HEADLINE INFLATION EXPECTATIONS ELEVATED TO 11-YEAR HIGHS ON HEIGHTENED GLOBAL UNCERTAINTY
SINGAPORE, 17 October 2022 (Monday)
These are the research findings of the 45th round of the DBS-SKBI Singapore Index of Inflation Expectations (SInDEx) Survey at the Sim Kee Boon Institute for Financial Economics (SKBI), Singapore Management University (SMU).
One-year-Ahead headline inflation expectations rose to 4.6% in September 2022, compared to 3.9% in June 2022. This is the highest recorded one-year-ahead inflation expectations since December 2011 when it polled at 4.6%. As expected, it is a higher reading than the historical (2012-2021) third quarter average of 3.18%.
As a comparison benchmark, data from the Monetary Authority of Singapore Survey of Professional Forecasters (MAS SPF) released in September 2022 showed that the median forecasts of CPI-All Items inflation for 2023 was 3.5% and MAS Core inflation was 3.1%. The latest CPI data release from the Department of Statistics showed that CPI-All Items rose by 5.7% in January–August 2022, compared to the same period in 2021, with the latest August 2022 monthly inflation print coming in at 7.5% year on year. On 14 October 2022, MAS further tightened monetary policy by re-centering the mid-point of the S$ nominal effective exchange rate (S$NEER) policy band up to its prevailing level. This was the fifth consecutive tightening move since October 2021. The October policy move, together with the previous monetary policy tightening moves, aims to slow the momentum of inflation and ensure medium-term price stability.
The overall CPIEx Inflation Expectations, after adjusting for potential component-wise behavioural biases and re-combining across components, slightly increased to 5.7% in September 2022 from 5.5% in June 2022. Inflation expectations of all individual components remained unchanged compared to the June 2022 survey at 5.0%, except the inflation expectations for Food increased to 6% in September 2022 survey from 5% in the June 2022 survey and that of Transportation remained unchanged at 8.0% from the June 2022 survey.
We also observed that the free response overall inflation expectations after accommodating for potential behavioral biases increased to 6% in September 2022 compared to 5.0% in June 2022. Consumer response-based surveys are susceptible to various behavioral biases unlike surveys given to professional economists like the MAS Survey of Professional Forecasters (SPF) who have more access to relevant and current information and research. To reduce the impact of such biases DBS-SKBI SInDEx survey provides some current and relevant aggregated information in the survey questionnaire developed by researchers at SMU and partners under the supervision of the Founding Principal Investigator, SMU Assistant Professor of Finance, Aurobindo Ghosh.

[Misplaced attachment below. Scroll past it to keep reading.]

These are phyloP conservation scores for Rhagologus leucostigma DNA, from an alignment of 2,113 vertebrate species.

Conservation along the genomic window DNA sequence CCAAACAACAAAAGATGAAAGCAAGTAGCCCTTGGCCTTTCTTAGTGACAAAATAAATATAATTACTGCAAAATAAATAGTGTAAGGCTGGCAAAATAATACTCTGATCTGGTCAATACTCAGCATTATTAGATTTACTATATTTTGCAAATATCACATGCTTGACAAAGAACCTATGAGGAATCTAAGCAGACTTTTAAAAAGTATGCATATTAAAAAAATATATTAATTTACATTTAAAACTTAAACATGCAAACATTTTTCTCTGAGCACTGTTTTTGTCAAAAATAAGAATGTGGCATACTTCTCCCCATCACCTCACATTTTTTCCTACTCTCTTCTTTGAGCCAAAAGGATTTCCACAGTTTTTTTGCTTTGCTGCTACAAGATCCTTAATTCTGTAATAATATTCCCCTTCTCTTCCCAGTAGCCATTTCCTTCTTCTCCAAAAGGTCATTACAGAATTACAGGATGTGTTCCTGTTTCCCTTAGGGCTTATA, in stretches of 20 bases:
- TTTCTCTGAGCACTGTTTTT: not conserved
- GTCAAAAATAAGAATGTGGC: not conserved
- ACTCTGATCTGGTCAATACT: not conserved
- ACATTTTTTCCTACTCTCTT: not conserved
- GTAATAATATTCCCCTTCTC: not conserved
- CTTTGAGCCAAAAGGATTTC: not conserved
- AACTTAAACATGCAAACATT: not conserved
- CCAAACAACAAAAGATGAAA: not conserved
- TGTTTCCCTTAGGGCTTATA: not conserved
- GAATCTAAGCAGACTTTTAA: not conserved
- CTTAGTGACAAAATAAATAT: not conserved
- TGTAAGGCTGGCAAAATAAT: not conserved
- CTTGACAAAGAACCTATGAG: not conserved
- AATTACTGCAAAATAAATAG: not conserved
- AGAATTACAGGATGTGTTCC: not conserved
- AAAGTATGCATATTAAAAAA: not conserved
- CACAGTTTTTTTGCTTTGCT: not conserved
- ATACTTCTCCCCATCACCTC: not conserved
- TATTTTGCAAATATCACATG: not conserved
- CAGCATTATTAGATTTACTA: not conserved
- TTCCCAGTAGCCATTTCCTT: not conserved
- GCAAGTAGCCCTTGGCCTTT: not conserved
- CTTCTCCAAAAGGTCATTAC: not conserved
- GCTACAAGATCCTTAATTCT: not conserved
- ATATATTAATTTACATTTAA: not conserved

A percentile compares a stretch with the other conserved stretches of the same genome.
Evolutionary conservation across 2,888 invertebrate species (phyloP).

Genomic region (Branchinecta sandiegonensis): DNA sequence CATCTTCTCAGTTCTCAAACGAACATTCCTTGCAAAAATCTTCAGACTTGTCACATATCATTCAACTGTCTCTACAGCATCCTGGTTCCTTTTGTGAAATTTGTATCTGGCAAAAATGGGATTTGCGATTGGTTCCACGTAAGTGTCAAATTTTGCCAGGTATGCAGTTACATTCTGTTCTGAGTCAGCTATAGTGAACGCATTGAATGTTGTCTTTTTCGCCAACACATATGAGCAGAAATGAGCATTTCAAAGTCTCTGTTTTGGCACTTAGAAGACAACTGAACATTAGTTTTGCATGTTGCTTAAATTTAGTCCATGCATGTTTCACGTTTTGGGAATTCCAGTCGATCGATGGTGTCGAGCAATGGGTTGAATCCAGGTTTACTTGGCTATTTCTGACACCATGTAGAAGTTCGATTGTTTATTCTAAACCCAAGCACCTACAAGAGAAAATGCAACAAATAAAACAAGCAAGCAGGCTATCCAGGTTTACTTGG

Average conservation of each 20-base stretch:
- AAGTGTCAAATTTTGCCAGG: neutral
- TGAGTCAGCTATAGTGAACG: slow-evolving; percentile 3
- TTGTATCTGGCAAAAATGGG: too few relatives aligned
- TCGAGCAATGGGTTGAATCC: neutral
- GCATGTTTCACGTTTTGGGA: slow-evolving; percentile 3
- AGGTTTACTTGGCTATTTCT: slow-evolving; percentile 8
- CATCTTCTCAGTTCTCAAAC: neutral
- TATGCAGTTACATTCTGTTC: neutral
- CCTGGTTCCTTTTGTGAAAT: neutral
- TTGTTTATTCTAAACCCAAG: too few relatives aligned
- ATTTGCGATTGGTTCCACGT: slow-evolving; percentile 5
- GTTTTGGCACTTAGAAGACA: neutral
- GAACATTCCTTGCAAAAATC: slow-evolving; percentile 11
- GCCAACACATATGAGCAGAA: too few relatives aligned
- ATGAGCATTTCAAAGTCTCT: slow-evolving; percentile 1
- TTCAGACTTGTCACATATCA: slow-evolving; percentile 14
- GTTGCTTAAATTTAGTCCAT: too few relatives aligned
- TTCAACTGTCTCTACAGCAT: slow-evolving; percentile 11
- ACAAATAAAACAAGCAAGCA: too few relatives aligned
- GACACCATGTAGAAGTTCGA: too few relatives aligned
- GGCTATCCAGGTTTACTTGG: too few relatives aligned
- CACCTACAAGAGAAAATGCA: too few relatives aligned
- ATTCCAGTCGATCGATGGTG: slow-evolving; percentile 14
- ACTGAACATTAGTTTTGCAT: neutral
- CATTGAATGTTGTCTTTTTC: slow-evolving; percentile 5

In the September 2022 wave, continuing from June 2022 survey, we took a more forward-looking approach to analyse the impact of global economic developments on Singapore’s economic growth and inflation.
Overall, despite policy stabilisation to alleviate the impact of the pandemic and its aftermath, given the global uncertainty and economic disruptions, Singaporean consumers felt that the pandemic will have a moderately negative impact on Singapore’s economic growth.
Singaporean consumers also felt they will have to fork out slightly higher amounts on spending owing mainly to price increases despite possible cutbacks on consumption.
Starting from September 2022, we asked consumers what they feel is the main reason for the general increase in prices. About 29.7% of consumers believe it is due to the impact of the ongoing Russia-Ukraine conflict, followed closely by supply chain disruptions (23.7%) and impact of Covid-19 easing measures (23.5%).
We found that the impact of the latest domestic and global developments on inflation expectations for Food, Transport, Housing and Utilities to be slightly negative towards increasing inflation.
In addition, the impact of the latest domestic and global developments on overall One-year-Ahead inflation and Five-year-Ahead inflation expectations was found to be negative but limited towards increasing inflation.
There is however some divergence among respondents regarding the impact on inflation expectations for certain components including food, clothing & footwear, and overall inflation expectations where we find a distinct bimodal distribution, which means there are two large groups who disagree whether the impact would be positive or negative reflecting the global uncertainty.
Following the academic work by Alberto Cavallo of Harvard Business School (2020) and the UK Office of National Statistics (ONS), respondents were asked if there were any substantive changes to their consumption basket. In September 2022, results indicate that a majority of components like Food, Transport, Housing and Utilities, Healthcare, Recreation and Culture, Household Durables and Services are expected to see limited increases. This indicates that in line with the increase in One-year-ahead inflation expectations, consumers expect their spending to rise slightly.
Excluding expectations of accommodation and private road transportation related inflation, the One-year-Ahead CPIEx core inflation expectations in September 2022 survey increased to 4.4 % from 3.9% in June 2022, in line with overall inflation expectations.